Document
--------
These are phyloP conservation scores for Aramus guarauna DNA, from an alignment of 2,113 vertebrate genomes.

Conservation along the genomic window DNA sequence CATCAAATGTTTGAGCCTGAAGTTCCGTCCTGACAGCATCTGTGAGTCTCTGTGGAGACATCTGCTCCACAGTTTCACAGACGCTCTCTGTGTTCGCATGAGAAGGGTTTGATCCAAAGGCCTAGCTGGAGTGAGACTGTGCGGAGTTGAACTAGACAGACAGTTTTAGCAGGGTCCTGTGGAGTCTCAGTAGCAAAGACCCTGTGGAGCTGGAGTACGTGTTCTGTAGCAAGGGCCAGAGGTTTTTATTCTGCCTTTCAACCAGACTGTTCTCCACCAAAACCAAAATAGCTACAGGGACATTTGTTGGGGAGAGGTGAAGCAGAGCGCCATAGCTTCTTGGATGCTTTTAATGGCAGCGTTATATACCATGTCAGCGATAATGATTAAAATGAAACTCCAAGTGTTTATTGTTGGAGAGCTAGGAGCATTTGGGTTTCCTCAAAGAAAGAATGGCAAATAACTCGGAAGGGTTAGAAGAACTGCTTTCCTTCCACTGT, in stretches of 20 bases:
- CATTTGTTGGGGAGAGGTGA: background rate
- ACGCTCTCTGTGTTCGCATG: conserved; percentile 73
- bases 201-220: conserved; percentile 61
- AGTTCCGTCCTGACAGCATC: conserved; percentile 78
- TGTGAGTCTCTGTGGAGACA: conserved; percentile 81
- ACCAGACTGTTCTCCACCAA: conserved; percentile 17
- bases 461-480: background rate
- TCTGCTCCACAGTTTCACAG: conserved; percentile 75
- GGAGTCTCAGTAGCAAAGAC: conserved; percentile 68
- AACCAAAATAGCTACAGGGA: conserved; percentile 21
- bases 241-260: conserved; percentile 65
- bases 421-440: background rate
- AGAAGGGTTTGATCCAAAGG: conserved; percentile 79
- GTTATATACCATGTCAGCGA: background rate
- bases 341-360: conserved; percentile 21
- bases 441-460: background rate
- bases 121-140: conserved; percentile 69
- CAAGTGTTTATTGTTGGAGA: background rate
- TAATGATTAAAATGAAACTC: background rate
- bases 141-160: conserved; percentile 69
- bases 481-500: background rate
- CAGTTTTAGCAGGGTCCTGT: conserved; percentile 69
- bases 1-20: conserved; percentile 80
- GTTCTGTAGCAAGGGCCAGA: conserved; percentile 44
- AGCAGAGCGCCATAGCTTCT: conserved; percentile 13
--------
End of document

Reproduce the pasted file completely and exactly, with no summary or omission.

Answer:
These are phyloP conservation scores for Aramus guarauna DNA, from an alignment of 2,113 vertebrate genomes.

Conservation along the genomic window DNA sequence CATCAAATGTTTGAGCCTGAAGTTCCGTCCTGACAGCATCTGTGAGTCTCTGTGGAGACATCTGCTCCACAGTTTCACAGACGCTCTCTGTGTTCGCATGAGAAGGGTTTGATCCAAAGGCCTAGCTGGAGTGAGACTGTGCGGAGTTGAACTAGACAGACAGTTTTAGCAGGGTCCTGTGGAGTCTCAGTAGCAAAGACCCTGTGGAGCTGGAGTACGTGTTCTGTAGCAAGGGCCAGAGGTTTTTATTCTGCCTTTCAACCAGACTGTTCTCCACCAAAACCAAAATAGCTACAGGGACATTTGTTGGGGAGAGGTGAAGCAGAGCGCCATAGCTTCTTGGATGCTTTTAATGGCAGCGTTATATACCATGTCAGCGATAATGATTAAAATGAAACTCCAAGTGTTTATTGTTGGAGAGCTAGGAGCATTTGGGTTTCCTCAAAGAAAGAATGGCAAATAACTCGGAAGGGTTAGAAGAACTGCTTTCCTTCCACTGT, in stretches of 20 bases:
- CATTTGTTGGGGAGAGGTGA: background rate
- ACGCTCTCTGTGTTCGCATG: conserved; percentile 73
- bases 201-220: conserved; percentile 61
- AGTTCCGTCCTGACAGCATC: conserved; percentile 78
- TGTGAGTCTCTGTGGAGACA: conserved; percentile 81
- ACCAGACTGTTCTCCACCAA: conserved; percentile 17
- bases 461-480: background rate
- TCTGCTCCACAGTTTCACAG: conserved; percentile 75
- GGAGTCTCAGTAGCAAAGAC: conserved; percentile 68
- AACCAAAATAGCTACAGGGA: conserved; percentile 21
- bases 241-260: conserved; percentile 65
- bases 421-440: background rate
- AGAAGGGTTTGATCCAAAGG: conserved; percentile 79
- GTTATATACCATGTCAGCGA: background rate
- bases 341-360: conserved; percentile 21
- bases 441-460: background rate
- bases 121-140: conserved; percentile 69
- CAAGTGTTTATTGTTGGAGA: background rate
- TAATGATTAAAATGAAACTC: background rate
- bases 141-160: conserved; percentile 69
- bases 481-500: background rate
- CAGTTTTAGCAGGGTCCTGT: conserved; percentile 69
- bases 1-20: conserved; percentile 80
- GTTCTGTAGCAAGGGCCAGA: conserved; percentile 44
- AGCAGAGCGCCATAGCTTCT: conserved; percentile 13